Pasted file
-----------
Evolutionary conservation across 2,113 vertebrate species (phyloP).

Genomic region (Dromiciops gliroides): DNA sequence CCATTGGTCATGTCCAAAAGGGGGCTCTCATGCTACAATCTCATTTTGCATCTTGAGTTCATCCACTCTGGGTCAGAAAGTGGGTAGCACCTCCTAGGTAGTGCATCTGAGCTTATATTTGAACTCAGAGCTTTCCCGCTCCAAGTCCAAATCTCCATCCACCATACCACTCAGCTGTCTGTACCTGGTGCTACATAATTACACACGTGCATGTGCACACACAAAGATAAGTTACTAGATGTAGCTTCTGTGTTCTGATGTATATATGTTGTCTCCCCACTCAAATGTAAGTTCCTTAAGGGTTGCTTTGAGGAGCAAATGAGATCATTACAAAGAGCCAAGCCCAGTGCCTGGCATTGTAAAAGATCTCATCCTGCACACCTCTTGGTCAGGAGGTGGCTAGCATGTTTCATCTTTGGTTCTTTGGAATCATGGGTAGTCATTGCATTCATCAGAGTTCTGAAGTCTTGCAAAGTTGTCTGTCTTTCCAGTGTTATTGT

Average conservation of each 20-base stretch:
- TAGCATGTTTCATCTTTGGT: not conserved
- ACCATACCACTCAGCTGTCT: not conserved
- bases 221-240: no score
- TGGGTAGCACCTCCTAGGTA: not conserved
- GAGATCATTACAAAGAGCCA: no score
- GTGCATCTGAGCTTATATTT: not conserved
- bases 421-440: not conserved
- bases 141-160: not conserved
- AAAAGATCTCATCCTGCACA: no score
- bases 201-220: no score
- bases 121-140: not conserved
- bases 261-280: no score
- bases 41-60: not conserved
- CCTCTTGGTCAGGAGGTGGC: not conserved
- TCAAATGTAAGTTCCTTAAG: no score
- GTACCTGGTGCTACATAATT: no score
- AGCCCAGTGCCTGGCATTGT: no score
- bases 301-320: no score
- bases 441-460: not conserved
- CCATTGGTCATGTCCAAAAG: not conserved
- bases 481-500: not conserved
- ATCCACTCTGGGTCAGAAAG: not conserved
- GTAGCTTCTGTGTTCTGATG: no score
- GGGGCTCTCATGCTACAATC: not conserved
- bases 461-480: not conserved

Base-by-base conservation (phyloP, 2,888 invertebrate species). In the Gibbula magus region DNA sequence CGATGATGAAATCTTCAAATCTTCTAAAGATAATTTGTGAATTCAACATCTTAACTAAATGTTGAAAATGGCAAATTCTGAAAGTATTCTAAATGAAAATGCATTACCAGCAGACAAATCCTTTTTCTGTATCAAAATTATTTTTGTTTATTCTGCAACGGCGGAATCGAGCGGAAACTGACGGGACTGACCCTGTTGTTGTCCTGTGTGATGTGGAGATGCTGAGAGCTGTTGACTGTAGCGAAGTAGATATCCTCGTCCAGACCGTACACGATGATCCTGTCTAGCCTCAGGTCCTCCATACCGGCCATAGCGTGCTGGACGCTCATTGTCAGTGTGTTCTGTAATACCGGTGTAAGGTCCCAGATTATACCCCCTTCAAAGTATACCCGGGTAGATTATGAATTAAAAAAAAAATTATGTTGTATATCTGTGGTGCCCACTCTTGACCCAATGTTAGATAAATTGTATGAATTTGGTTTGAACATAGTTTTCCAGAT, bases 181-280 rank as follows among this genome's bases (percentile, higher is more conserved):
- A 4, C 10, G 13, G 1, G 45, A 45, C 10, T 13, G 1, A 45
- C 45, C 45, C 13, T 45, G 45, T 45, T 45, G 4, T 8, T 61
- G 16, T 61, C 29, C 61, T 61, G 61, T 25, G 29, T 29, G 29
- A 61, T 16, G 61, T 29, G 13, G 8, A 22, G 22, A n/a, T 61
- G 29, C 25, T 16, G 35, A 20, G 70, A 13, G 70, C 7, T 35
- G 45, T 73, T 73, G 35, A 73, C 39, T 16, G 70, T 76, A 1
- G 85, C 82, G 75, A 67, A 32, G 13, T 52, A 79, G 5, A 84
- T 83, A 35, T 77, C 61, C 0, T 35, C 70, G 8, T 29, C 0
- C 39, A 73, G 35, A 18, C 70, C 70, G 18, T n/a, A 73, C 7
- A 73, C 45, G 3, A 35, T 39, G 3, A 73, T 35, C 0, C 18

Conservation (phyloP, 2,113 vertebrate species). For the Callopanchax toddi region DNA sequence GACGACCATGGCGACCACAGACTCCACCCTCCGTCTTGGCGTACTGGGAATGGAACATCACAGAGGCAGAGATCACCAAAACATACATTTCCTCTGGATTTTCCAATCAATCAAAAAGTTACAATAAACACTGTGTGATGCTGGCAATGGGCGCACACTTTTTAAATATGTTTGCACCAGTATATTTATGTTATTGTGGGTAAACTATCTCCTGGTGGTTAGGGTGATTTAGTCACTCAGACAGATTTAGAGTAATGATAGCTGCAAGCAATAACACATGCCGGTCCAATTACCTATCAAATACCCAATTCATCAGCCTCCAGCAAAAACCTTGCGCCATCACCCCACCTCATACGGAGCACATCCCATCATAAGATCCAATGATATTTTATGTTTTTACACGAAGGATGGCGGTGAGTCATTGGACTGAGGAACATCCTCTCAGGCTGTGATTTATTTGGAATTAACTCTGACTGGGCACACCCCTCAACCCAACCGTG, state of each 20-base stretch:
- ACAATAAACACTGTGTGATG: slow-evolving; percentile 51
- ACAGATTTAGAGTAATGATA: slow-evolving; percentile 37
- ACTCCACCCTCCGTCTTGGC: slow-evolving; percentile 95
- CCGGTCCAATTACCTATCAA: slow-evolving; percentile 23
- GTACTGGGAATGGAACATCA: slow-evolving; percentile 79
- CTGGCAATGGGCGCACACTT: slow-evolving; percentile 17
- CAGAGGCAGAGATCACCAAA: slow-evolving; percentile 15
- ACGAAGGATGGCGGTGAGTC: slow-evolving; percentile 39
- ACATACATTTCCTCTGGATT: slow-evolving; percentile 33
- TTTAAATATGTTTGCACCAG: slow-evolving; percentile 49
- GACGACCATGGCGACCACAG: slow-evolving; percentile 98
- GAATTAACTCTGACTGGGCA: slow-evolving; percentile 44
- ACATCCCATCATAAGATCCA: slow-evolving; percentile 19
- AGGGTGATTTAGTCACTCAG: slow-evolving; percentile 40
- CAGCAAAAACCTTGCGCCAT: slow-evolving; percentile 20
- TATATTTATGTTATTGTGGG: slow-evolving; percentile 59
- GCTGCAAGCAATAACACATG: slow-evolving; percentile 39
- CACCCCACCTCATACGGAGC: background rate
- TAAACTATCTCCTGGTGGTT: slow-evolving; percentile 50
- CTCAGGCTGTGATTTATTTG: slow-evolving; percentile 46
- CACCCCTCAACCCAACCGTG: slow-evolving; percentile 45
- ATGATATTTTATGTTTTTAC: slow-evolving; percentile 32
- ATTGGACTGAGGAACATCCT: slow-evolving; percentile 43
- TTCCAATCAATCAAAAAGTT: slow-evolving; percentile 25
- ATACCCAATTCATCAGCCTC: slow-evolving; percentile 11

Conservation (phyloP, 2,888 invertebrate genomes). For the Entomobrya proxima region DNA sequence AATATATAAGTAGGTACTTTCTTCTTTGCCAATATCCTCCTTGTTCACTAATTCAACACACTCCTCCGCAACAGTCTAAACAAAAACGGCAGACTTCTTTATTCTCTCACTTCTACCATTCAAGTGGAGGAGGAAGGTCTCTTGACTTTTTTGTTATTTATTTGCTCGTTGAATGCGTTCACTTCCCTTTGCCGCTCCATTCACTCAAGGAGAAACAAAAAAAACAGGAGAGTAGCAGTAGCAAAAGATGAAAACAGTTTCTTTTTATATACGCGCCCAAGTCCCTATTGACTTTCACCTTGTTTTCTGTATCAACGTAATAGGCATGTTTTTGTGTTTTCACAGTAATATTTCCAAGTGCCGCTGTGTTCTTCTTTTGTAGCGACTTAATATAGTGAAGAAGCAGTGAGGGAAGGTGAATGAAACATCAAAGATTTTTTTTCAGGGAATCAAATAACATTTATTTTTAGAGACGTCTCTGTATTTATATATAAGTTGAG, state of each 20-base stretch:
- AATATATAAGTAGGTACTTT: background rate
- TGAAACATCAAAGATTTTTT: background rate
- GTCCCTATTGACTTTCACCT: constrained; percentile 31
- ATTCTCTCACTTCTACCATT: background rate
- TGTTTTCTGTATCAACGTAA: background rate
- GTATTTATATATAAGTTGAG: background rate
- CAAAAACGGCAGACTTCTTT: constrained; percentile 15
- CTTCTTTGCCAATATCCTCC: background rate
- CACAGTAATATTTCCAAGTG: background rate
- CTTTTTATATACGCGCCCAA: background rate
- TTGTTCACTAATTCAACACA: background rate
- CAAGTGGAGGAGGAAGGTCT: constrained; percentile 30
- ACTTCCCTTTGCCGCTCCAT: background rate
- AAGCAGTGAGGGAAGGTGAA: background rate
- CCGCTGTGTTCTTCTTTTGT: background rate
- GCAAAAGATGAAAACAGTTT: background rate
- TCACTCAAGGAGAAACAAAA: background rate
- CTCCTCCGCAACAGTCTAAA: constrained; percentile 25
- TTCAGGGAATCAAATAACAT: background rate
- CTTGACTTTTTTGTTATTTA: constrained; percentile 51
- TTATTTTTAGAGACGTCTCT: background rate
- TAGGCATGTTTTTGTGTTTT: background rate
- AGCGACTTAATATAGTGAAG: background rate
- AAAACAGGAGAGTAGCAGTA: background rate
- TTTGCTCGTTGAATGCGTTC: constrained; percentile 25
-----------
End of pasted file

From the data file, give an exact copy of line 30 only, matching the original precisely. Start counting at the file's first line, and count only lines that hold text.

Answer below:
- A 4, C 10, G 13, G 1, G 45, A 45, C 10, T 13, G 1, A 45